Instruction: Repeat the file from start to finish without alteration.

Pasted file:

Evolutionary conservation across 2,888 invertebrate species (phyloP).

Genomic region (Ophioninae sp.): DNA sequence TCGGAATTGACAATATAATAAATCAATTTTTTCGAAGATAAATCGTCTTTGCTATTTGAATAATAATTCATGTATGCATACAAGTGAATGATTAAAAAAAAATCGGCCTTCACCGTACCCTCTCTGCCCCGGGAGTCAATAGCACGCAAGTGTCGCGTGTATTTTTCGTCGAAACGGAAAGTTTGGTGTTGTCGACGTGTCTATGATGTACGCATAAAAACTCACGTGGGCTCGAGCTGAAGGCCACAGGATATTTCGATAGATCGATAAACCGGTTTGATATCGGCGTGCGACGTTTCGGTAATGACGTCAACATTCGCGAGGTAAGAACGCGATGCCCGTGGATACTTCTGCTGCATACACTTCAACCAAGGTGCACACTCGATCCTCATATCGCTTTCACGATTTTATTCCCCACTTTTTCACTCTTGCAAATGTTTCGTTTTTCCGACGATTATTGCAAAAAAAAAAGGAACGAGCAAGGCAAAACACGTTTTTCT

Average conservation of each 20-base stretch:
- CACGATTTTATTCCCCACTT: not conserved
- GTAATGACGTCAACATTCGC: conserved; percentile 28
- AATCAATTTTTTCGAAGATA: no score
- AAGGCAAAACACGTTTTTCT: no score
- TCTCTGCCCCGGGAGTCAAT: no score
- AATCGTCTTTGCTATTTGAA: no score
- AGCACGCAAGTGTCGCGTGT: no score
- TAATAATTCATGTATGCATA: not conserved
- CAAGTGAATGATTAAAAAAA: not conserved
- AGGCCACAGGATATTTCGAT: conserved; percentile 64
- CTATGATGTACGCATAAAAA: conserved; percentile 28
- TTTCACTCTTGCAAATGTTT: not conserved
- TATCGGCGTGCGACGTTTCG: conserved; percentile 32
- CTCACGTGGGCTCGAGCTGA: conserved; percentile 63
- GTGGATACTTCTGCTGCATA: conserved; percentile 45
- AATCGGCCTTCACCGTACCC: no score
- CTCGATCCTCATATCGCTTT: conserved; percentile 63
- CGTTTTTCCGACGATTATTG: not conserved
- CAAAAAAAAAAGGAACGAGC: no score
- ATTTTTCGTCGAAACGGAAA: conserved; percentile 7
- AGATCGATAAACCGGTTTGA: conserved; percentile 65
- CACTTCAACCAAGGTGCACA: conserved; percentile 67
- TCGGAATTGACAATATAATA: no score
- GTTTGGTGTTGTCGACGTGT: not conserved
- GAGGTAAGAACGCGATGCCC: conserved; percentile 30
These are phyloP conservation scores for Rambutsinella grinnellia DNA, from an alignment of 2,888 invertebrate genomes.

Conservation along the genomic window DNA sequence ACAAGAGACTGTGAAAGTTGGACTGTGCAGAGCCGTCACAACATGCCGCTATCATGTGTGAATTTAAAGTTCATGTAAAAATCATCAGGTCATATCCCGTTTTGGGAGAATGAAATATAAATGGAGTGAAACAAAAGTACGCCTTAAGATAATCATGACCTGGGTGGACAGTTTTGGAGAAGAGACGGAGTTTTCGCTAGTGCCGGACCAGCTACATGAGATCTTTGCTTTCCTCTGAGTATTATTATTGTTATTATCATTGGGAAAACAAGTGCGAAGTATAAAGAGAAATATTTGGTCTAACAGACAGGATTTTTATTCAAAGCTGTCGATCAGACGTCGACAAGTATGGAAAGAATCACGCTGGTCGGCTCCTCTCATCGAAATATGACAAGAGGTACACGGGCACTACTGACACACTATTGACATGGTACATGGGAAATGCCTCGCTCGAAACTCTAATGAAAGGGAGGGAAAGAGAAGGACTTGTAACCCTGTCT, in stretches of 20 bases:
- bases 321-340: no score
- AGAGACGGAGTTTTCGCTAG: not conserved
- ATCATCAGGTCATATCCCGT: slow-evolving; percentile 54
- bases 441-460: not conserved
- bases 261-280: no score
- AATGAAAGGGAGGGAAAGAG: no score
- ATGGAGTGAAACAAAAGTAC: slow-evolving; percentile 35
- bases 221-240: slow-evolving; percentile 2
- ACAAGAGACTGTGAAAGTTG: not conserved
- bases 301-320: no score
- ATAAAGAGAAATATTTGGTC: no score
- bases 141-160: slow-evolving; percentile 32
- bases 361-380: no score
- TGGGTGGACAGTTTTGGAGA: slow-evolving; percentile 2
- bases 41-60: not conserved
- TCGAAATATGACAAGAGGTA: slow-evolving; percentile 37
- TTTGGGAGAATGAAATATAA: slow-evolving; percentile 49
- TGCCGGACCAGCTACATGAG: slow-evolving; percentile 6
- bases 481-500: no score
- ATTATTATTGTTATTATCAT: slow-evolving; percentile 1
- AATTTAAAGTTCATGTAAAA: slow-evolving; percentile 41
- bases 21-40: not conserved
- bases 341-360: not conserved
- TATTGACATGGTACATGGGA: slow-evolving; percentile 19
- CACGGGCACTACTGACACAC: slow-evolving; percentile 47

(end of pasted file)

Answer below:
Evolutionary conservation across 2,888 invertebrate species (phyloP).

Genomic region (Ophioninae sp.): DNA sequence TCGGAATTGACAATATAATAAATCAATTTTTTCGAAGATAAATCGTCTTTGCTATTTGAATAATAATTCATGTATGCATACAAGTGAATGATTAAAAAAAAATCGGCCTTCACCGTACCCTCTCTGCCCCGGGAGTCAATAGCACGCAAGTGTCGCGTGTATTTTTCGTCGAAACGGAAAGTTTGGTGTTGTCGACGTGTCTATGATGTACGCATAAAAACTCACGTGGGCTCGAGCTGAAGGCCACAGGATATTTCGATAGATCGATAAACCGGTTTGATATCGGCGTGCGACGTTTCGGTAATGACGTCAACATTCGCGAGGTAAGAACGCGATGCCCGTGGATACTTCTGCTGCATACACTTCAACCAAGGTGCACACTCGATCCTCATATCGCTTTCACGATTTTATTCCCCACTTTTTCACTCTTGCAAATGTTTCGTTTTTCCGACGATTATTGCAAAAAAAAAAGGAACGAGCAAGGCAAAACACGTTTTTCT

Average conservation of each 20-base stretch:
- CACGATTTTATTCCCCACTT: not conserved
- GTAATGACGTCAACATTCGC: conserved; percentile 28
- AATCAATTTTTTCGAAGATA: no score
- AAGGCAAAACACGTTTTTCT: no score
- TCTCTGCCCCGGGAGTCAAT: no score
- AATCGTCTTTGCTATTTGAA: no score
- AGCACGCAAGTGTCGCGTGT: no score
- TAATAATTCATGTATGCATA: not conserved
- CAAGTGAATGATTAAAAAAA: not conserved
- AGGCCACAGGATATTTCGAT: conserved; percentile 64
- CTATGATGTACGCATAAAAA: conserved; percentile 28
- TTTCACTCTTGCAAATGTTT: not conserved
- TATCGGCGTGCGACGTTTCG: conserved; percentile 32
- CTCACGTGGGCTCGAGCTGA: conserved; percentile 63
- GTGGATACTTCTGCTGCATA: conserved; percentile 45
- AATCGGCCTTCACCGTACCC: no score
- CTCGATCCTCATATCGCTTT: conserved; percentile 63
- CGTTTTTCCGACGATTATTG: not conserved
- CAAAAAAAAAAGGAACGAGC: no score
- ATTTTTCGTCGAAACGGAAA: conserved; percentile 7
- AGATCGATAAACCGGTTTGA: conserved; percentile 65
- CACTTCAACCAAGGTGCACA: conserved; percentile 67
- TCGGAATTGACAATATAATA: no score
- GTTTGGTGTTGTCGACGTGT: not conserved
- GAGGTAAGAACGCGATGCCC: conserved; percentile 30
These are phyloP conservation scores for Rambutsinella grinnellia DNA, from an alignment of 2,888 invertebrate genomes.

Conservation along the genomic window DNA sequence ACAAGAGACTGTGAAAGTTGGACTGTGCAGAGCCGTCACAACATGCCGCTATCATGTGTGAATTTAAAGTTCATGTAAAAATCATCAGGTCATATCCCGTTTTGGGAGAATGAAATATAAATGGAGTGAAACAAAAGTACGCCTTAAGATAATCATGACCTGGGTGGACAGTTTTGGAGAAGAGACGGAGTTTTCGCTAGTGCCGGACCAGCTACATGAGATCTTTGCTTTCCTCTGAGTATTATTATTGTTATTATCATTGGGAAAACAAGTGCGAAGTATAAAGAGAAATATTTGGTCTAACAGACAGGATTTTTATTCAAAGCTGTCGATCAGACGTCGACAAGTATGGAAAGAATCACGCTGGTCGGCTCCTCTCATCGAAATATGACAAGAGGTACACGGGCACTACTGACACACTATTGACATGGTACATGGGAAATGCCTCGCTCGAAACTCTAATGAAAGGGAGGGAAAGAGAAGGACTTGTAACCCTGTCT, in stretches of 20 bases:
- bases 321-340: no score
- AGAGACGGAGTTTTCGCTAG: not conserved
- ATCATCAGGTCATATCCCGT: slow-evolving; percentile 54
- bases 441-460: not conserved
- bases 261-280: no score
- AATGAAAGGGAGGGAAAGAG: no score
- ATGGAGTGAAACAAAAGTAC: slow-evolving; percentile 35
- bases 221-240: slow-evolving; percentile 2
- ACAAGAGACTGTGAAAGTTG: not conserved
- bases 301-320: no score
- ATAAAGAGAAATATTTGGTC: no score
- bases 141-160: slow-evolving; percentile 32
- bases 361-380: no score
- TGGGTGGACAGTTTTGGAGA: slow-evolving; percentile 2
- bases 41-60: not conserved
- TCGAAATATGACAAGAGGTA: slow-evolving; percentile 37
- TTTGGGAGAATGAAATATAA: slow-evolving; percentile 49
- TGCCGGACCAGCTACATGAG: slow-evolving; percentile 6
- bases 481-500: no score
- ATTATTATTGTTATTATCAT: slow-evolving; percentile 1
- AATTTAAAGTTCATGTAAAA: slow-evolving; percentile 41
- bases 21-40: not conserved
- bases 341-360: not conserved
- TATTGACATGGTACATGGGA: slow-evolving; percentile 19
- CACGGGCACTACTGACACAC: slow-evolving; percentile 47